How to Get Rid of Rats in the Crawl Space

Crawl space can mean some different things in various parts of the country. Some people refer to an attic as a crawl space. Some people refer to the area under a house as the crawl space - this is, by my general understanding, the correct part of the house to call a crawlspace. Still other people will refer to other gaps in a house, even eaves and such, as a crawl space.



Regardless of the area, the principles for getting rid of rats in the crawl space are the same. First up, find out how they are getting inside the building.

 UNDER THE HOUSE CRAWL SPACE

It's pretty easy to crawl under a house and set rat traps. Be sure to wear a filter mask, so you don't breathe in too much dirt. The hard part is in keeping the rats from getting under the house. If your home is fairly well sealed, with only a few well-defined vent holes below the craw space, it's a piece of cake - just bolt in some proper steel mesh vent covers that rats can't chew through. If the perimeter of the house is open all around, then you've got a tough case. In the above photograph, you can see a steel screen installed all around the perimeter of the house, to keep rats out. I set traps under the house to trap the remaining rats stuck inside.

 THE ATTIC CRAWL SPACE

If you want to get rid of rats in the attic crawl space, you need to follow a series of steps:

STEP 1: Find out how rats are getting inside the building. Those rats are entering your home and crawl space somehow. You will NEVER solve your rat problem unless you find ALL the entry points. You must inspect the whole structure, from the ground up, including all portions of the roof, and the plumbing system. Check vents, eaves, roof joints, plumbing stacks, AC chases, EVERYTHING. This page will help explain the inspection process in more detail: Rat Inspection.

STEP 2: Seal up all the entry points. That's right, seal them up first, even if there are many rats currently inside the building. If you leave the entry holes open, and then begin trapping or excluding the rats, guess what? Open holes mean more and more rats will keep coming in, and the job will never end. Read more about repairs on this page: Rat Repairs.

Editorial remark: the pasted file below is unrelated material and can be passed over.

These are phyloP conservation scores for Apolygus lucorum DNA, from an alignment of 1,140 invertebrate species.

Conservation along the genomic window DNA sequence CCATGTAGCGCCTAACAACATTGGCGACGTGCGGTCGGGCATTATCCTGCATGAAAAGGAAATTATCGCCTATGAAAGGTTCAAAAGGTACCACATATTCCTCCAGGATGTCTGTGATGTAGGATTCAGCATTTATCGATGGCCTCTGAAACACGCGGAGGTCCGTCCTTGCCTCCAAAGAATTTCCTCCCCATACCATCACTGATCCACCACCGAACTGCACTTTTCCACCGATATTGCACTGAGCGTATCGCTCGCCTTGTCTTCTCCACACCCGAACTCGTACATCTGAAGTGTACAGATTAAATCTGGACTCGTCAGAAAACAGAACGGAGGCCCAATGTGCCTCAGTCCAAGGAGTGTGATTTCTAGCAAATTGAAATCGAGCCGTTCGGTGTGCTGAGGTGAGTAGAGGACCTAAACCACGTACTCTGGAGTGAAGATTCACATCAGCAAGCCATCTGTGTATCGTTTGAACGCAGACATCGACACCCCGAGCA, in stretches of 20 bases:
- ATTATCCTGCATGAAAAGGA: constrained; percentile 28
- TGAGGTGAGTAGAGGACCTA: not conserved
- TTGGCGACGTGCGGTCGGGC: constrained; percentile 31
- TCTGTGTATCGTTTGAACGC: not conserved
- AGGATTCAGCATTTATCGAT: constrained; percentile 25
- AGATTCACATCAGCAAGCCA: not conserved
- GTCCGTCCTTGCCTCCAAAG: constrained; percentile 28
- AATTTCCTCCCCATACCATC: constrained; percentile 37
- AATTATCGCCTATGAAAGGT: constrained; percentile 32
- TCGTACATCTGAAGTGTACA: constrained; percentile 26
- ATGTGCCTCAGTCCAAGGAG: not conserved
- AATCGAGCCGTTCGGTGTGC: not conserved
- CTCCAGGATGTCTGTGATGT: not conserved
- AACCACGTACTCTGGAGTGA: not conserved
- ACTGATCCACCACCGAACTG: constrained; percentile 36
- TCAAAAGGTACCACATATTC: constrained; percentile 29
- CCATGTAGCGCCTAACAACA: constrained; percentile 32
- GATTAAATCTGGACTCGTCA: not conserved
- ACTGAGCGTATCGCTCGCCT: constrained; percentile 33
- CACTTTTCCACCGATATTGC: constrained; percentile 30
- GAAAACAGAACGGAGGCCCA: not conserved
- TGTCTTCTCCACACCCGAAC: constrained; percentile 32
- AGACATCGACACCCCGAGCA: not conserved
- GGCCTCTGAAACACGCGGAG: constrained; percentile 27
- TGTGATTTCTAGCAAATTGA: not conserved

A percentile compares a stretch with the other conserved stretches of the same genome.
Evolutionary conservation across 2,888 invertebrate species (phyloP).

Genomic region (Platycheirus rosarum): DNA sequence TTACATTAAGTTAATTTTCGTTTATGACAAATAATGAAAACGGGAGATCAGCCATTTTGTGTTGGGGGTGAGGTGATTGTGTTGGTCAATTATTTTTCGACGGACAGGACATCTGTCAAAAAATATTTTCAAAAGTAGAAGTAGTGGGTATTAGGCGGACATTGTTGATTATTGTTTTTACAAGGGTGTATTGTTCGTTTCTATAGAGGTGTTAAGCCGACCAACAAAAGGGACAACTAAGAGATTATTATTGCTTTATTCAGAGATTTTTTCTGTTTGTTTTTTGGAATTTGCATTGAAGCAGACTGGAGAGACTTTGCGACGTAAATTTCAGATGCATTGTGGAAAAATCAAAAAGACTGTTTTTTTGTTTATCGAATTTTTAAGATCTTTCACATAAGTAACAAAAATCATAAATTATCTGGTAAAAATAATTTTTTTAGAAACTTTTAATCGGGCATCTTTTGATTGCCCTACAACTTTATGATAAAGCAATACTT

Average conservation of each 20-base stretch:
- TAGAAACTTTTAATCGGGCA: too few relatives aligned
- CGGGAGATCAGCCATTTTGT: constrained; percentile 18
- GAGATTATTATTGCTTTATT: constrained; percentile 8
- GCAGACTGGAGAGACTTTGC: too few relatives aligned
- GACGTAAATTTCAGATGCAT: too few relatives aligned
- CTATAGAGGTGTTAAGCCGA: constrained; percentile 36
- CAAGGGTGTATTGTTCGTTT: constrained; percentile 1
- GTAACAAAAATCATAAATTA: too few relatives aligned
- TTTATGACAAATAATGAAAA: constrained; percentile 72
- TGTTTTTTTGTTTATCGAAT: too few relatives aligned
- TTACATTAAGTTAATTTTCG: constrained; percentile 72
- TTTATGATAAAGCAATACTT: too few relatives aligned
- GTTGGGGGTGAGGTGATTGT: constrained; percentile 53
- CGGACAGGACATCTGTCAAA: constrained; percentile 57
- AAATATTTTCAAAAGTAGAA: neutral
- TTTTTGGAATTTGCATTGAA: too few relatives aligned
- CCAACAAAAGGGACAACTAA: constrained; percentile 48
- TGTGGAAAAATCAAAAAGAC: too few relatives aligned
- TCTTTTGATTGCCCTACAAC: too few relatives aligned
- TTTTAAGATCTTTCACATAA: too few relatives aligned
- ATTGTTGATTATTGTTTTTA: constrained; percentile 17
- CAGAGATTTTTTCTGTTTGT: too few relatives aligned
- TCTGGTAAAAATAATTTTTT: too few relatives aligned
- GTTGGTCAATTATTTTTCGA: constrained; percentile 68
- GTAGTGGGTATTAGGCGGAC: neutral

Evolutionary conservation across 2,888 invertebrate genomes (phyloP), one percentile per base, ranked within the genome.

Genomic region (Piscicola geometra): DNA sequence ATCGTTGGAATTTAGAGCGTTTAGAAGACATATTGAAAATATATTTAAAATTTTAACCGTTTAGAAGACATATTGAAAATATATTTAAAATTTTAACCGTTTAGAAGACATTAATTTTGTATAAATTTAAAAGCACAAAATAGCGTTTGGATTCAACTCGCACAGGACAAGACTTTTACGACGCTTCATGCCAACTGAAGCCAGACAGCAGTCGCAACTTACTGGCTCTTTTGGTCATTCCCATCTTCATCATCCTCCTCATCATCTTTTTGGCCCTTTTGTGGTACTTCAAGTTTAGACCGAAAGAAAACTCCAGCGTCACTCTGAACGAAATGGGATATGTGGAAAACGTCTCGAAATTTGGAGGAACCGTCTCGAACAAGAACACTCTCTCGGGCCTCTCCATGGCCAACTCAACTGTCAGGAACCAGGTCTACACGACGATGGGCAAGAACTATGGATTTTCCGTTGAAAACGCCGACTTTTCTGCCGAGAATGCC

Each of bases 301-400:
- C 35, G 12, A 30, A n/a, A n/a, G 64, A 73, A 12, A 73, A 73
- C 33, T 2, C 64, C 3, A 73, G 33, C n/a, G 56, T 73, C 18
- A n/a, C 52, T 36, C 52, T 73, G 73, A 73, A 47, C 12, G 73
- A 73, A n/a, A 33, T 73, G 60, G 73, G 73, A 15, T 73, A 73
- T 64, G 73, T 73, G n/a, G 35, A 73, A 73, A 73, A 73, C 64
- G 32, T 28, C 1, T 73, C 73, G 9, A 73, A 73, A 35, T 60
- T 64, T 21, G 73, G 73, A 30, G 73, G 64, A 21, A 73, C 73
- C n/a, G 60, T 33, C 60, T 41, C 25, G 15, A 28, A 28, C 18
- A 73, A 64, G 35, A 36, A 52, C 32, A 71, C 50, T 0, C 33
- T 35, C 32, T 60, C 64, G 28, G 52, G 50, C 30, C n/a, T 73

STEP 3: Trap and remove the rats. You have three options here. First, you can use the standard lethal snap traps. Second, you can use live cage traps. Third, you can install a one-way funnel door exit on the primary rat entry/exit hole, if you have identified it. I have used all of these methods. I must say that I absolutely do use the lethal snap traps in the crawlspace. I have found this method is to be the most effective, and it's more humane than a slow, painful death by poisoning. Set the traps on the rodent runways, not haphazardly. Trap placement is absolutely key. Read more about the art of rat trapping here: How To Trap Rats.

 Crawlspace Access

Most homes with an attic will have an obvious access opening in one of the bedrooms. This removable panel may be in the ceiling or in the wall, and it may be located inside of a closet or in another removed area. For homes with no mentionable attic, there is often a crawl space between the roof and the ceiling. Crawl spaces allow for home maintenance of wires and ducts and provide a cushion of air to help insulate the interior of the home. For buildings with this setup, the ceiling space may be access through a panel on the outside of the home. Regardless of the size of the space, if one is there, a newer home will have an access panel. It is possible that older homes do not have ready points of entry for ceiling spaces. Creating an opening is not as daunting as it may seem and can be accomplished with the use of a stud finder. By making a small opening in between studs the space above can be assessed. If the test site was accurate, a larger opening can then be made to allow a person to fit into the area. Care must be taken when entering a ceiling crawl space. Step or crawl only on the support beams. Placing your weight elsewhere may mean taking a fall through the less sturdy layers of material.

 THE SAME APPLIES TO MICE

Although I wrote this site with rats in mind, such as the Roof Rat and Norway Rat, the same principles apply to other rodents, such as the house mouse. Mice behave very similarly to rats, they're just smaller. Email me if you have any questions about how to get rid of a mouse in the crawl space, mice in the crawlspace, and rodent problems in the crawl space.
If you have any questions or comments, e-mail me at david@attic-rat.com